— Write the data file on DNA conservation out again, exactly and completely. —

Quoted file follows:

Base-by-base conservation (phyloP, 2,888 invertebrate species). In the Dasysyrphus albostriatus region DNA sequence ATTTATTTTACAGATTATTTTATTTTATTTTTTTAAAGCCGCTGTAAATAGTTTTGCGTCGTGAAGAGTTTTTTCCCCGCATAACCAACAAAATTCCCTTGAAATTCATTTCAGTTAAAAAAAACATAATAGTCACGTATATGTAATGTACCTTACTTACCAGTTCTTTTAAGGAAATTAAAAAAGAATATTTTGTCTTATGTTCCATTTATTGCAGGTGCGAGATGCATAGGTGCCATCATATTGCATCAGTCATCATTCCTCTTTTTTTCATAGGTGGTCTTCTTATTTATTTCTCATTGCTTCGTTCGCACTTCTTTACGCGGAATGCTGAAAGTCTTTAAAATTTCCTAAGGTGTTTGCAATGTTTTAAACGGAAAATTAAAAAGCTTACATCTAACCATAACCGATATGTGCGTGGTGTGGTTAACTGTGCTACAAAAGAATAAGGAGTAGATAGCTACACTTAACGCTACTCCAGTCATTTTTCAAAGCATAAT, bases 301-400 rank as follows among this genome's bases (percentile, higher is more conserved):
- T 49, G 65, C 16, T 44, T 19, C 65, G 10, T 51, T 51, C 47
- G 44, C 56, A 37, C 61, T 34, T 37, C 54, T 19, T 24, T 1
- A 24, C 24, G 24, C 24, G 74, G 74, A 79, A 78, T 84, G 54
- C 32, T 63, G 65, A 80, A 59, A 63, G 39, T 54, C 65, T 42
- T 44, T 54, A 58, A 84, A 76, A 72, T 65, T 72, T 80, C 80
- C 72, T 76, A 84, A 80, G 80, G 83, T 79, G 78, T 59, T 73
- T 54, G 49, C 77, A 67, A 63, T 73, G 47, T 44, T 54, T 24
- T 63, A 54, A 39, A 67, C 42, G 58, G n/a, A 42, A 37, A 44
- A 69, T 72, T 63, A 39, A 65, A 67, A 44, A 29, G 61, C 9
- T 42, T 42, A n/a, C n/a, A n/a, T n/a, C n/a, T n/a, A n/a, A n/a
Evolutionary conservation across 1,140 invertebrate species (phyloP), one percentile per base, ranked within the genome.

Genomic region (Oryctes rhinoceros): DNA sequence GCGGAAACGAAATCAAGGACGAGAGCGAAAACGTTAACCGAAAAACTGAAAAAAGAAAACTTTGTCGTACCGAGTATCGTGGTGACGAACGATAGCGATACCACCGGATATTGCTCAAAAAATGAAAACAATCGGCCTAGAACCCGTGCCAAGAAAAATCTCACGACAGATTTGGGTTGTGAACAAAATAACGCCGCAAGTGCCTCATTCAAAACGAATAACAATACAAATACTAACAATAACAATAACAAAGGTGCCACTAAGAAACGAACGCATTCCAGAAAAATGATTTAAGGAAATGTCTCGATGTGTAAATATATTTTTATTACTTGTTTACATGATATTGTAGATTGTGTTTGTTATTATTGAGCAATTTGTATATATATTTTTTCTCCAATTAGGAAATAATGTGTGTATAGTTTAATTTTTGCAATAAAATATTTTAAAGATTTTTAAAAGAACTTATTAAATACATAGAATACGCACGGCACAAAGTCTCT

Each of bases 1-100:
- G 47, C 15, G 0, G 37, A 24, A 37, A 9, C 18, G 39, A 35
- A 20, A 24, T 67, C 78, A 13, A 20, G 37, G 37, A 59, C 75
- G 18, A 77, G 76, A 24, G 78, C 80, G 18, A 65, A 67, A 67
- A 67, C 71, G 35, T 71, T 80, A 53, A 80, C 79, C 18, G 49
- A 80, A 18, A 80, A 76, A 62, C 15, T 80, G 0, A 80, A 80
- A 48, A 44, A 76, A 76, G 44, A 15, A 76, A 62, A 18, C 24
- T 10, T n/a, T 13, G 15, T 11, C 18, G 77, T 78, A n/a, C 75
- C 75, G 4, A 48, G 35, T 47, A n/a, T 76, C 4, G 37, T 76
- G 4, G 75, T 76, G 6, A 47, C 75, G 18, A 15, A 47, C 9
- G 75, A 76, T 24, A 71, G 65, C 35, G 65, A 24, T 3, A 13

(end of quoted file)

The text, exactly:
Base-by-base conservation (phyloP, 2,888 invertebrate species). In the Dasysyrphus albostriatus region DNA sequence ATTTATTTTACAGATTATTTTATTTTATTTTTTTAAAGCCGCTGTAAATAGTTTTGCGTCGTGAAGAGTTTTTTCCCCGCATAACCAACAAAATTCCCTTGAAATTCATTTCAGTTAAAAAAAACATAATAGTCACGTATATGTAATGTACCTTACTTACCAGTTCTTTTAAGGAAATTAAAAAAGAATATTTTGTCTTATGTTCCATTTATTGCAGGTGCGAGATGCATAGGTGCCATCATATTGCATCAGTCATCATTCCTCTTTTTTTCATAGGTGGTCTTCTTATTTATTTCTCATTGCTTCGTTCGCACTTCTTTACGCGGAATGCTGAAAGTCTTTAAAATTTCCTAAGGTGTTTGCAATGTTTTAAACGGAAAATTAAAAAGCTTACATCTAACCATAACCGATATGTGCGTGGTGTGGTTAACTGTGCTACAAAAGAATAAGGAGTAGATAGCTACACTTAACGCTACTCCAGTCATTTTTCAAAGCATAAT, bases 301-400 rank as follows among this genome's bases (percentile, higher is more conserved):
- T 49, G 65, C 16, T 44, T 19, C 65, G 10, T 51, T 51, C 47
- G 44, C 56, A 37, C 61, T 34, T 37, C 54, T 19, T 24, T 1
- A 24, C 24, G 24, C 24, G 74, G 74, A 79, A 78, T 84, G 54
- C 32, T 63, G 65, A 80, A 59, A 63, G 39, T 54, C 65, T 42
- T 44, T 54, A 58, A 84, A 76, A 72, T 65, T 72, T 80, C 80
- C 72, T 76, A 84, A 80, G 80, G 83, T 79, G 78, T 59, T 73
- T 54, G 49, C 77, A 67, A 63, T 73, G 47, T 44, T 54, T 24
- T 63, A 54, A 39, A 67, C 42, G 58, G n/a, A 42, A 37, A 44
- A 69, T 72, T 63, A 39, A 65, A 67, A 44, A 29, G 61, C 9
- T 42, T 42, A n/a, C n/a, A n/a, T n/a, C n/a, T n/a, A n/a, A n/a
Evolutionary conservation across 1,140 invertebrate species (phyloP), one percentile per base, ranked within the genome.

Genomic region (Oryctes rhinoceros): DNA sequence GCGGAAACGAAATCAAGGACGAGAGCGAAAACGTTAACCGAAAAACTGAAAAAAGAAAACTTTGTCGTACCGAGTATCGTGGTGACGAACGATAGCGATACCACCGGATATTGCTCAAAAAATGAAAACAATCGGCCTAGAACCCGTGCCAAGAAAAATCTCACGACAGATTTGGGTTGTGAACAAAATAACGCCGCAAGTGCCTCATTCAAAACGAATAACAATACAAATACTAACAATAACAATAACAAAGGTGCCACTAAGAAACGAACGCATTCCAGAAAAATGATTTAAGGAAATGTCTCGATGTGTAAATATATTTTTATTACTTGTTTACATGATATTGTAGATTGTGTTTGTTATTATTGAGCAATTTGTATATATATTTTTTCTCCAATTAGGAAATAATGTGTGTATAGTTTAATTTTTGCAATAAAATATTTTAAAGATTTTTAAAAGAACTTATTAAATACATAGAATACGCACGGCACAAAGTCTCT

Each of bases 1-100:
- G 47, C 15, G 0, G 37, A 24, A 37, A 9, C 18, G 39, A 35
- A 20, A 24, T 67, C 78, A 13, A 20, G 37, G 37, A 59, C 75
- G 18, A 77, G 76, A 24, G 78, C 80, G 18, A 65, A 67, A 67
- A 67, C 71, G 35, T 71, T 80, A 53, A 80, C 79, C 18, G 49
- A 80, A 18, A 80, A 76, A 62, C 15, T 80, G 0, A 80, A 80
- A 48, A 44, A 76, A 76, G 44, A 15, A 76, A 62, A 18, C 24
- T 10, T n/a, T 13, G 15, T 11, C 18, G 77, T 78, A n/a, C 75
- C 75, G 4, A 48, G 35, T 47, A n/a, T 76, C 4, G 37, T 76
- G 4, G 75, T 76, G 6, A 47, C 75, G 18, A 15, A 47, C 9
- G 75, A 76, T 24, A 71, G 65, C 35, G 65, A 24, T 3, A 13